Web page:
If God were to open a branch location of Paradise, he probably couldn’t do any better than the Wicklow Mountains National Park in Ireland. Spread out over 50,000 acres, the park includes, lush green and purple mountains, deep, mysterious fog-shrouded lakes and an ancient monastery village that was home to one of Ireland’s most honored saints (who isn’t named Patrick).

The concept of having National Parks in Ireland is a relatively new one. Of the nation’s six parks, four were established in the 1990s. The Wicklow Mountains Park is Ireland’s most extensive and the only one on the eastern half of the island. At over 220 square kilometers (approximately 124 square miles) the park is vast enough to contain runs through a large portion of County Wicklow all the way to the southern exurbs of Dublin. At only about an hour’s drive from the heart of the nation’s capital, the park is a perfect day trip for Dubliner’s and tourists alike. The Irish never really took to cities and outside of Dublin and Cork, the country is mostly rural. Given Wicklow’s adjacency to the urban center is makes a great foray into the verdant heart.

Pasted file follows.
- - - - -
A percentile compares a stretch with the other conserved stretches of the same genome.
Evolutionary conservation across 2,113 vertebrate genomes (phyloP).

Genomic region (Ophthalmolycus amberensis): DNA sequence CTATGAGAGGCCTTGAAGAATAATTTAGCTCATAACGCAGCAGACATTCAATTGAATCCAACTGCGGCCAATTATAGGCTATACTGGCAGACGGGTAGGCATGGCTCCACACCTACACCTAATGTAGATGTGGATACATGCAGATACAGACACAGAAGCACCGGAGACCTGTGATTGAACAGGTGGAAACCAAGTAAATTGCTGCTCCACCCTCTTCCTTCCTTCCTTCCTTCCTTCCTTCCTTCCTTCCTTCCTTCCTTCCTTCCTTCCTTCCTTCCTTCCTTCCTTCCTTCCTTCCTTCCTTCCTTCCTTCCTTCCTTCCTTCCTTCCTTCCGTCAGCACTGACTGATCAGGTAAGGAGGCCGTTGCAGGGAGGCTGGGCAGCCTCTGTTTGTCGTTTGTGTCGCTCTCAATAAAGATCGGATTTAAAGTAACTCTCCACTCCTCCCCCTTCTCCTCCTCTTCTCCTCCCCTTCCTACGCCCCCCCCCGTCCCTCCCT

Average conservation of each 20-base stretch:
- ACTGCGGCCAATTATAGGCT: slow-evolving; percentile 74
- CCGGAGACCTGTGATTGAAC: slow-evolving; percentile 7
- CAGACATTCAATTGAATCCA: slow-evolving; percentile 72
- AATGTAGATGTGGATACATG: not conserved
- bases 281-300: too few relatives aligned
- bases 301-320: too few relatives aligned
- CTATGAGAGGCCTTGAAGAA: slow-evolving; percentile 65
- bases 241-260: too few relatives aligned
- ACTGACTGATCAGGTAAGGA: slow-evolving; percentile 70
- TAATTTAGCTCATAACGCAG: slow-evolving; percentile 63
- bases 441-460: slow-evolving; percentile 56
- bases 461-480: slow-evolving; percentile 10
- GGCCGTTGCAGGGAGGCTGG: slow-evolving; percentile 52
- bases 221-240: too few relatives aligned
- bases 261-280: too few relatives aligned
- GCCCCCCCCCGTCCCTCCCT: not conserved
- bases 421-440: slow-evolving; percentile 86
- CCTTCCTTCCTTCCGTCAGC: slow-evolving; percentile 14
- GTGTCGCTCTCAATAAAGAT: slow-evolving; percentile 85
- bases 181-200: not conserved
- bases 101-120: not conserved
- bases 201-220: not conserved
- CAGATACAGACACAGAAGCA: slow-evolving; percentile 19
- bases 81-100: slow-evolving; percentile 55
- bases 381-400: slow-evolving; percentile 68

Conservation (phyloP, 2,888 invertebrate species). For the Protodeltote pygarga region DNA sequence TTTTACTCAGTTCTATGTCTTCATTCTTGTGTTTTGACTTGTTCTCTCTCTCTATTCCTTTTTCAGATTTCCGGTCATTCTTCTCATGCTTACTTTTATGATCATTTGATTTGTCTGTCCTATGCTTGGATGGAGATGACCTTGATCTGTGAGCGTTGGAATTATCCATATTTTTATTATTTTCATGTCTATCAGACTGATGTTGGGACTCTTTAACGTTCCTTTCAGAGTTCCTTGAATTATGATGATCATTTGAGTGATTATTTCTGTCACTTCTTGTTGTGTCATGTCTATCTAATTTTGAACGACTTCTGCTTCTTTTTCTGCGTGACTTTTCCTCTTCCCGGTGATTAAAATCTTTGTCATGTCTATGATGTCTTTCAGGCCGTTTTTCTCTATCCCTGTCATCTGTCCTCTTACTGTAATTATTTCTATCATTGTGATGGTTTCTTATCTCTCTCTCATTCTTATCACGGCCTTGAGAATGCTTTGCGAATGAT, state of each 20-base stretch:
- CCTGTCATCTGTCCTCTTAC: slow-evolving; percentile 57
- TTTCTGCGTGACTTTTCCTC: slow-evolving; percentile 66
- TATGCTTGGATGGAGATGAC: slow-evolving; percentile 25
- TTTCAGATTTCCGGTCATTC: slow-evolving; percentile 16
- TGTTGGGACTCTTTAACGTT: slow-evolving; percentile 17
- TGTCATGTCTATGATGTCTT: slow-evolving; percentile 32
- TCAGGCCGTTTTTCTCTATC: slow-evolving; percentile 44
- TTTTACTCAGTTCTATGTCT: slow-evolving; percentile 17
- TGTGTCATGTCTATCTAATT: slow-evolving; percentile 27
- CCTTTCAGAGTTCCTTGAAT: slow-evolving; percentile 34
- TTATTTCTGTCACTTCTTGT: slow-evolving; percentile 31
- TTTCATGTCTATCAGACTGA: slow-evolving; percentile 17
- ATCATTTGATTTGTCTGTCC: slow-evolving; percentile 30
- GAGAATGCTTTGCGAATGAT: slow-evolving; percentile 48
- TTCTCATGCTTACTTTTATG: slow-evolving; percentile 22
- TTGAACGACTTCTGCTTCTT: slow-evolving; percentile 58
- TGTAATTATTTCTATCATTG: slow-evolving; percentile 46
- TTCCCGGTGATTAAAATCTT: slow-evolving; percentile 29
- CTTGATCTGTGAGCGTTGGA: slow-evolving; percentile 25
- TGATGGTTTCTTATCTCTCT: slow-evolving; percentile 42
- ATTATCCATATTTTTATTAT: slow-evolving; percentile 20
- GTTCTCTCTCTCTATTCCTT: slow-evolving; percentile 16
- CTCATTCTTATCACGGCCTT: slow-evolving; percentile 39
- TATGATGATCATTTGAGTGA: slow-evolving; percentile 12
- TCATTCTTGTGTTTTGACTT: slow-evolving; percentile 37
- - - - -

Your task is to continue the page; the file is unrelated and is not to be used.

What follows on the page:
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Wicklow Mountains National Park is aptly named. It is the very image I had of Ireland before I visited the country. 

The four most popular areas of the park are an area called “Wicklow Way” an 80-mile hiking trail that runs roughly the course of the park, Powerscourt waterfall a 397ft waterfall, Glendalough Monastery, the ancient cloister for St. Kevin the hermit, and the upper and lower lakes.

 

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Hiking the Wicklow Way. Over the course’s 80 miles the terrain changes many times.  The path starts in the low valley forest, then cuts through bogs and finally the mountainous area and the monastery. 

 

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Given the length of the trail, it is often broken up in segments. There are several trailheads and rest areas along the way with country inns which offer meals and overnight accommodations.